Advocates are planning to march from the Justice Department to Capitol Hill tonight in protest. Not all of the news is bad, though: the bill also blocks the DoJ from meddling in states that have legalized medical marijuana. Phillip Smith notes the potential consequences of this provision:

If the omnibus budget bill is approved, the spending curb could well halt several pending federal criminal cases, including the case of the Kettle Falls Five, who are being prosecuted in Washington, a state where not only medical but recreational marijuana is legal, for growing medical marijuana within state guidelines. It would also severely cramp the style of the DEA, which has conducted hundreds of over-the-top aggressive raids in medical marijuana states. And it could mark an end to numerous civil asset forfeiture cases brought by US Attorneys in California against dispensaries in Berkeley, Oakland, San Francisco, and Orange County.

It’s also smart politics, unlike the baffling move to overturn the will of Capital residents. Chris Ingraham flags a new poll showing widespread public support for the federal government butting out of this issue and leaving it for the states to decide:

That’s one of the conclusions of a survey on marijuana legalization recently commissioned by Third Way, a centrist think tank. Similar to other recent polling, the survey found Americans split on the question of full legalization, with 50 percent supporting versus 47 percent opposed. But the poll found that six in ten respondents said that states, and not the federal government, should decide whether to legalize marijuana. And 67 percent of Americans said Congress should go further and specifically carve out an exemption to federal marijuana laws for states that legalize, so long as they have a strong regulatory system in place.

In short, there’s a lot of nuance here. “Even 21% of those opposed to legalization for recreational use still agreed Congress should pass” a waiver policy for the legalization states, according to the report. The waiver approach isn’t without precedent: Congress issues waivers to states all the time.

Moms For Marijuana Reform

Emily Badger talks to mothers supporting Oregon’s legalization initiative:

Yes On 91If Oregon sufficiently undermines the black market, marijuana wouldn’t be sold, as [stay-at-home mom and Yes on 91 supporter Leah] Maurer puts it, “everywhere.” And where it is sold, government would control access the same way it does to age-restricted alcohol. Teens of course still get their hands on beer, as they will no doubt still get their get their hands on marijuana — a point the moms opposed to Measure 91 make. If you don’t want your kid to smoke marijuana, the question is whether you think a regulated world — one that comes with tighter control but greater public acceptance of pot — will create the lesser of two evils.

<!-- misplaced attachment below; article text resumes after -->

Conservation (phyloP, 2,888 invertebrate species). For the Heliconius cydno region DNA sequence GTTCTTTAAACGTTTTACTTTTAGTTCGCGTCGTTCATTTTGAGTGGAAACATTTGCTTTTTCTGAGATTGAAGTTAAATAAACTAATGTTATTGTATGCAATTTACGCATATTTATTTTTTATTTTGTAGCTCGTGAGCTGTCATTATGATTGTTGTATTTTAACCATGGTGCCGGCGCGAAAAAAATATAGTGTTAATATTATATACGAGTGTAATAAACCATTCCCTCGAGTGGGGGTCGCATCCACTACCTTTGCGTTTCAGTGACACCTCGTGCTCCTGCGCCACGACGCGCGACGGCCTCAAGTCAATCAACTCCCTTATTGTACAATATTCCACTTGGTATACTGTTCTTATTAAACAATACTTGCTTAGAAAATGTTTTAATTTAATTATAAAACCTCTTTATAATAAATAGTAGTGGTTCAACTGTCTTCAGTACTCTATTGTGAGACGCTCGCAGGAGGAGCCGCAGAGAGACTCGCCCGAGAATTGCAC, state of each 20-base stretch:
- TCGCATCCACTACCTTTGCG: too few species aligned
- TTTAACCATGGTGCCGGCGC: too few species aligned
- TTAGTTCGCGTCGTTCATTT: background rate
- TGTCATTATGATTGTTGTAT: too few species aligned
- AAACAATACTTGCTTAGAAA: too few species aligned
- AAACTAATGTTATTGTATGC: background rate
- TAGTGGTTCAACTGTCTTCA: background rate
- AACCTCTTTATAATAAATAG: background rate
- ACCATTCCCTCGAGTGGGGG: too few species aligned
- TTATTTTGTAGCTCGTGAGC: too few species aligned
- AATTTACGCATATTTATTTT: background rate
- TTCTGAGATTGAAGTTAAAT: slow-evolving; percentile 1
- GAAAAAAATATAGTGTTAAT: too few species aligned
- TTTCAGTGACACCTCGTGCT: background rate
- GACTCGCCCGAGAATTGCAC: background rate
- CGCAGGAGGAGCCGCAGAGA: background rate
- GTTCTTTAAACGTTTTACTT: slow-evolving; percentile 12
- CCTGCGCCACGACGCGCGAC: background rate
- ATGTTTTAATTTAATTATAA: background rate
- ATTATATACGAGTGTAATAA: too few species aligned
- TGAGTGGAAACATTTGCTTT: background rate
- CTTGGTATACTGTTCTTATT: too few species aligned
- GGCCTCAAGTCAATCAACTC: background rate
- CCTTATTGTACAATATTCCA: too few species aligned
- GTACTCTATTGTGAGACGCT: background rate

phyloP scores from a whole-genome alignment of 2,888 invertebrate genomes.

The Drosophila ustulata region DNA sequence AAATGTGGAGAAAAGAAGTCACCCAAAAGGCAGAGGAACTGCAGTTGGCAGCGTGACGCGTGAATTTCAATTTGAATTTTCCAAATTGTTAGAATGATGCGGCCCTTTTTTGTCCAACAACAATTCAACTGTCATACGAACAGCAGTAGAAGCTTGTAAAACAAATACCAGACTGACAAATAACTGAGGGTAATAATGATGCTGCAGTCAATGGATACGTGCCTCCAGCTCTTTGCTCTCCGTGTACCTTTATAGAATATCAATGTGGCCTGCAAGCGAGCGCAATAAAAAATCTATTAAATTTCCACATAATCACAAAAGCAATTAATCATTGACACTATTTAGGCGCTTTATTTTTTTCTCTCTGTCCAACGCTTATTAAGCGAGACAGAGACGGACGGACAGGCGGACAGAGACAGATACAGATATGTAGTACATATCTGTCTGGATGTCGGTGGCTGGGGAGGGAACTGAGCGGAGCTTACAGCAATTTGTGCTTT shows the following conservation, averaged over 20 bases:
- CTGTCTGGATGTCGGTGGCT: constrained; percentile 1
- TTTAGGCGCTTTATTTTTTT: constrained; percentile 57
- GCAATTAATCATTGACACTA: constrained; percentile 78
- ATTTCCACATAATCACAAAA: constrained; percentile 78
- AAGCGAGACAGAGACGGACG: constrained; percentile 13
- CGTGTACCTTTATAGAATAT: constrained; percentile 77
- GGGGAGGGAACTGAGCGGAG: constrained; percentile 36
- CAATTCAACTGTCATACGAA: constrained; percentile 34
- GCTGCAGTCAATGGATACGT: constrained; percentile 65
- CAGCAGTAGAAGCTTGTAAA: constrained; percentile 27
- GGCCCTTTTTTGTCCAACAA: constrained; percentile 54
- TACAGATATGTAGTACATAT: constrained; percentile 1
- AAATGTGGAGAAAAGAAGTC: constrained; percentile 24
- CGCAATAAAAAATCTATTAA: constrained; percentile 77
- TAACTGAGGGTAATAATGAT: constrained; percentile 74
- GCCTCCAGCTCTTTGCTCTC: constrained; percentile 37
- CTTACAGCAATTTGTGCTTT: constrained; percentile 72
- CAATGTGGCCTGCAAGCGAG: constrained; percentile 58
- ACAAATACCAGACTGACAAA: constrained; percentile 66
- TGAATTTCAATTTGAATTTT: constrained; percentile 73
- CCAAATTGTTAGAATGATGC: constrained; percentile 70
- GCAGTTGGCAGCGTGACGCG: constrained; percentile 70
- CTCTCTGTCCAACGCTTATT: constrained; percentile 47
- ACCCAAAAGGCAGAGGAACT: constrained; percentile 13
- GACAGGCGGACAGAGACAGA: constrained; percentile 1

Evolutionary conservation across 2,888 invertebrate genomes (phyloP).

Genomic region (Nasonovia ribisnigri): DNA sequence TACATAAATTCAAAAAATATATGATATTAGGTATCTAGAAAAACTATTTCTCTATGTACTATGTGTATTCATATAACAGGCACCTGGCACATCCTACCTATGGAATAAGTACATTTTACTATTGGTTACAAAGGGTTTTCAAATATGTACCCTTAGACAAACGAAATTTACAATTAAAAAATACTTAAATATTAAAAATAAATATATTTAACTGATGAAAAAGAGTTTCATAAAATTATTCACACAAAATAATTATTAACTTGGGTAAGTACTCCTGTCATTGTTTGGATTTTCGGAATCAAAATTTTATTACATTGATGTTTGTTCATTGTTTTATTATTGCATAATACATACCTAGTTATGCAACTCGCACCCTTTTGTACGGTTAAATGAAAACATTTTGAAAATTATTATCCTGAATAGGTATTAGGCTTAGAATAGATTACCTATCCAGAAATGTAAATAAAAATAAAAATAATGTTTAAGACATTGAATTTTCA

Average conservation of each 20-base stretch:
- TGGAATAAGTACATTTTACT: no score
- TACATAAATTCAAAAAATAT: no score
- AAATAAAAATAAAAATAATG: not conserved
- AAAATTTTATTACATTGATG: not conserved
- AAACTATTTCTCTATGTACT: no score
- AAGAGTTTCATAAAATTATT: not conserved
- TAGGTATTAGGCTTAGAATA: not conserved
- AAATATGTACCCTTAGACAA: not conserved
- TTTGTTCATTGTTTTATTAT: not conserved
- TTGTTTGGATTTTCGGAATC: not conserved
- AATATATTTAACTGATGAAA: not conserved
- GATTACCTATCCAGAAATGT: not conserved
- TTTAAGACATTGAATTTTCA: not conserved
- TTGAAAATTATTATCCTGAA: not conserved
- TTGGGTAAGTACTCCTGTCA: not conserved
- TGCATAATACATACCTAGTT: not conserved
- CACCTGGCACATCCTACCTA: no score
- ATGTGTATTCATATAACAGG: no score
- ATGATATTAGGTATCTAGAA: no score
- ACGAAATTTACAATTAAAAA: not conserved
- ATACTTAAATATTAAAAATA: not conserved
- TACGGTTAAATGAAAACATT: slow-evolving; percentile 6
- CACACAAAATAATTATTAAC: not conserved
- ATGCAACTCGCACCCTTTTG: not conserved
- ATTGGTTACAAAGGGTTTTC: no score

“Think about the repeal of prohibition of alcohol,” [Anthony Johnson, the chief petitioner for the measure] says. “Voters and concerned citizens still wanted to know there’s somebody checking IDs, that alcohol’s being tested, labeled properly, sold in properly zoned areas. When you repeal, you didn’t have it legal so anybody could brew as much as they want and sell it.”

Mark Kleiman has misgivings about Oregon’s initiative. He worries that, as written, the law will lead to more teen use:

Unless the legislature decided to raise it, the $35-per-ounce tax in Measure 91 would lead, within a couple of years, to prices way below current illicit prices and way below legal prices in Washington State. That in turn would mean big increases in use by minors and in the number of Oregonians with diagnosable cannabis problems. It would also mean substantial diversion of cannabis products legally sold under Oregon’s low taxes to Washington, where taxes are much higher. (Currently the flow goes the other way, with the two biggest-selling legal cannabis stores in Washington being the two closest to Portland.)

But, were he an Oregon voter, he would still vote yes. One reason why:

Given the balance of political forces, it seems more reasonable to trust the legislature to rein in a too-lax legalization scheme than to expect it to do what no legislature in the nation has been willing to do yet: pass a full cannabis-legalization law.

By the way, Oregon Dishheads may be interested in our new “Know Dope” shirt:


Marijuana Doesn’t Make You Stupid

Ingraham draws attention to a new study on teen pot use and IQ:

Even heavy marijuana use wasn’t associated with IQ.

“In particular alcohol use was found to be strongly associated with IQ decline,” the authors write. “No other factors were found to be predictive of IQ change.”

The UK study does find evidence, however, of slightly impaired educational abilities among the very heaviest marijuana users. This group of students scored roughly 3% lower on school exams taken at age 16, even after adjusting for confounding factors.

In a press release accompanying the study, lead author Claire Mokrysz noted that “this is a potentially important public health message- the belief that cannabis is particularly harmful may detract focus from and awareness of other potentially harmful behaviours.” Reviewer Guy Goodwin of Oxford University agreed: “the current focus on the alleged harms of cannabis may be obscuring the fact that its use is often correlated with that of other even more freely available drugs and possibly lifestyle factors. These may be as or more important than cannabis itself.”